Life is tough, we all face challenges—some people seem to have more than their share. I’m writing this month’s column just a few weeks after National Suicide Prevention Week, and I took that opportunity to reflect on the problem of suicide within the LGBT community, the HIV community, as well as my own history with it.
Suicide rates among the LGBT community have always been higher than other communities. I read several pieces recently stating that fifty percent of trans men have attempted suicide. Suicide rates among our LGBT youth are much higher than the general youth population as well. It’s easy to think that growing up gay, bi, trans, or gender fluid is less problematic than it was in decades past, but our youth still face ostracism and stigma. I myself remember my own suicide attempts as a teenager, my first at thirteen. I had no problem with being gay; it was other people’s problems with it that drove me to despair. That and an abusive home life were a recipe for disaster—I saw no other way out. Fortunately, I was under the mistaken impression that it was easy to kill oneself by taking an overdose of Tylenol. It can land you in the hospital, as it did me, but it did no lasting damage.
This brings me to what I’ve really been thinking about, what increased chance of suicide must there be for those of us who are HIV-positive, gay or straight, cis or trans? I decided to read some studies and what they told me was disheartening. First of all, according to the NIH, mental health conditions such as depression and anxiety which can exacerbate suicidal ideation are more common among individuals living with HIV. The suicide attempt rate among those who are living with HIV are 7.4 times higher than the general population per the NIH. One ART medication, efavirenz, actually can cause psychiatric side effects in the first month of treatment, increasing the likelihood of suicide attempts. Public Health England recently finished a fifteen year study which showed that HIV-positive men are twice as likely to die from suicide than the general population. There was no increased rate among HIV-positive women and it does not give numbers for HIV-positive trans individuals.
My own experiences with suicide, unfortunately, did not end as a teenager. After my diagnosis as positive at thirty-three as well as being diagnosed bipolar soon after, I moved back to the city of my birth from a stressful, harried life in L.A. I was under psychiatric care, but it took some years of adjusting and changing my medications to even out the extreme highs and lows of my condition. The lows were particularly rough and there were several suicide attempts that landed me in in-patient psychiatric care. It’s hard to separate and quantify the causes of my attempts—there were many factors at play. The two biggest had to be the crippling depression and one of the major reasons that I felt so depressed was due to life as an individual living with HIV. My experiences early on were long before U=U and my earliest experiences in dating and even just hooking up were those of rejection and alienation by my peers. There is no community of positive gay men or women in my area that I can relate to and the feelings of isolation and loneliness were disheartening to say the least. There were days at a time where I just couldn’t get out of bed. My career in business was over, I’d left another failed relationship behind me and I just couldn’t look to the future with hope.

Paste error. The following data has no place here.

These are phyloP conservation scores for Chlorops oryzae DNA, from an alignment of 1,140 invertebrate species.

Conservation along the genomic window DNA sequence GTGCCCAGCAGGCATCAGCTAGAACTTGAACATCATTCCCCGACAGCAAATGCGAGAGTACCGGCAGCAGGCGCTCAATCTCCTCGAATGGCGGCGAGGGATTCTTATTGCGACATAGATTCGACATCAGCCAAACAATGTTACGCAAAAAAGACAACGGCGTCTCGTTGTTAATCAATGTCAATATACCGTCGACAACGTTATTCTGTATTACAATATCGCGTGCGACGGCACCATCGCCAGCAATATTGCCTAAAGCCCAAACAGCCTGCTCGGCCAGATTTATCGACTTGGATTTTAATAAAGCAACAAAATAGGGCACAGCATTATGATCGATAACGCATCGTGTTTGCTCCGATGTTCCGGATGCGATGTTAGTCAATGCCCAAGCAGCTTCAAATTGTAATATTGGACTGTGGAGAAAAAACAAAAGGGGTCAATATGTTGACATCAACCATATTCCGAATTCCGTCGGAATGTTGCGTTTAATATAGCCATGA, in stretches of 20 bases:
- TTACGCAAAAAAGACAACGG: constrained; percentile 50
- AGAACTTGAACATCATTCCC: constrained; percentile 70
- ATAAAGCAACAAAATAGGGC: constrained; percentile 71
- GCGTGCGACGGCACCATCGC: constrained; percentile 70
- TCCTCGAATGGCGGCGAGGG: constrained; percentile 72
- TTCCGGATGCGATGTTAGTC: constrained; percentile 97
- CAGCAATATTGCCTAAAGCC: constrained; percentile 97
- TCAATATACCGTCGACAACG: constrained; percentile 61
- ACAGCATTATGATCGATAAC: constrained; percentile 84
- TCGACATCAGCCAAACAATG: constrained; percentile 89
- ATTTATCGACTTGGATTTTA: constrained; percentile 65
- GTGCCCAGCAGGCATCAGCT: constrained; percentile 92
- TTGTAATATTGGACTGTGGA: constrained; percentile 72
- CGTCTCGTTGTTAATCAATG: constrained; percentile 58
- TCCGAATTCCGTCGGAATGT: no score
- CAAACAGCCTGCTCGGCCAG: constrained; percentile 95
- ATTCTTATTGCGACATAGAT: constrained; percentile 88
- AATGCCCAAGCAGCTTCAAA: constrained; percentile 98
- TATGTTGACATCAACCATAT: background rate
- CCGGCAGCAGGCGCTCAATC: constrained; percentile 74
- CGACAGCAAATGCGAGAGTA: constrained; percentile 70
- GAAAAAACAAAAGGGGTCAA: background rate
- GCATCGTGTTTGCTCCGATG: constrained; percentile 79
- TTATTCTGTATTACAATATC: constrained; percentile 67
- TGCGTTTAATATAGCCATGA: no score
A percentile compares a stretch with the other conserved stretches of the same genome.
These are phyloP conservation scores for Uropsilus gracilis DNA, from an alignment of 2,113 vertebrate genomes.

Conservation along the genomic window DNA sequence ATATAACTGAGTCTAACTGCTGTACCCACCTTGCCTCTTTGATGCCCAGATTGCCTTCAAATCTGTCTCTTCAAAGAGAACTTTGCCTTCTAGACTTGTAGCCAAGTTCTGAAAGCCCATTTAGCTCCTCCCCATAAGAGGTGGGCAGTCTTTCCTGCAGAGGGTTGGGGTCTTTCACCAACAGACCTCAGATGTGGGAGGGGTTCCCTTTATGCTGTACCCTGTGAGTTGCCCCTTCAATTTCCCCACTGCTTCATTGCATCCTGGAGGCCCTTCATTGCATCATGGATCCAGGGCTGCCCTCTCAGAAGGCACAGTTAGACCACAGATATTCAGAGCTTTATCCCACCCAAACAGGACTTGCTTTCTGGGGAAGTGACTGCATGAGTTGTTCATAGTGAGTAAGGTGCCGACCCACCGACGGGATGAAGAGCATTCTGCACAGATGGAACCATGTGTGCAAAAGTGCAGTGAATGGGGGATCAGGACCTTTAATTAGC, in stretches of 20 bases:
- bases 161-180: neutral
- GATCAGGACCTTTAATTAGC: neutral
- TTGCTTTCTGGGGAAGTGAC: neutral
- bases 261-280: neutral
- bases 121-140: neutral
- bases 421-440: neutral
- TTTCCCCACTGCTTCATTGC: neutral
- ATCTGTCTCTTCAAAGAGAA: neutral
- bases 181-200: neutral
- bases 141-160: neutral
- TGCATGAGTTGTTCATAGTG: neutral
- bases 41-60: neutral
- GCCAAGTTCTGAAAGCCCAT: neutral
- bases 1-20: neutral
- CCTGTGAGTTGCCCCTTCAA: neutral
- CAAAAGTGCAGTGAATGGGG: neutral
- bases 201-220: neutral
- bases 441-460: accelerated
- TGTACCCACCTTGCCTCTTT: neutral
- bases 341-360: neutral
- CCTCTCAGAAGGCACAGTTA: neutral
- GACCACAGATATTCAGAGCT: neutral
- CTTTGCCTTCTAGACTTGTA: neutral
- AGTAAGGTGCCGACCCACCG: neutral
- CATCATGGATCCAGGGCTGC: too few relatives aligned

It did get better. After a final attempt at suicide ended in a month-long coma due to a burst aneurysm caused by an overdose, I finally started responding to a new mood stabilizer that had initially been prescribed as an anti-seizure medication. The change was prolific, and I began having some control. Certainly, even under medication, I still have periods of more tempered highs and lows, but they’re manageable. Even in my blackest moods, suicide is just something I don’t think about seriously. I am very lucky and cautiously optimistic. Should I need it, the help and counsel of two talented clinicians that I have great relationships with are just a phone call away.
I’d be remiss if I didn’t mention one more factor in my suicide attempts that resonates with many in the LGBT and HIV communities and that’s addiction. LGBT and positive individuals are much more likely to abuse drugs and alcohol, and I was no exception. My drugs of choice at the time were the addictive prescription medications that doctors had been prescribing me for years. I don’t mean standard psychiatric drugs—what I mean are powerful narcotics like benzodiazepines, Adderall and various sleeping medications. Now, I share full culpability and responsibility for this addiction—but it was obvious that I had a serious problem with these medications and I wish just one in a series of physicians had cut me off. Nonetheless, with the full support of a wonderful psychiatrist who steered me in the right direction, I cut them all out of my regimen one by one. Things are hardly perfect now, but whose life is? But I’m healthy, happy and well adjusted and the most challenging years of my life seem far behind me.
Here are some hotlines that can help: The National Suicide Prevention Hotline: 1 (800) 273-8255; The Trevor Project (LGBT youth): 1 (866) 488-7386; GMHC: 1 (800) 243-7692.
John Francis Leonard is an advocate and writer, as well as a voracious reader of literature, which helps to feed his love of the English language. He has been living with HIV for fifteen years and he is currently at work on his first novel, Fools Rush In. His fiction has been published in the ImageOutWrite literary journal and is a literary critic for Lambda Literary. Follow him on Twitter @JohnFrancisleo2.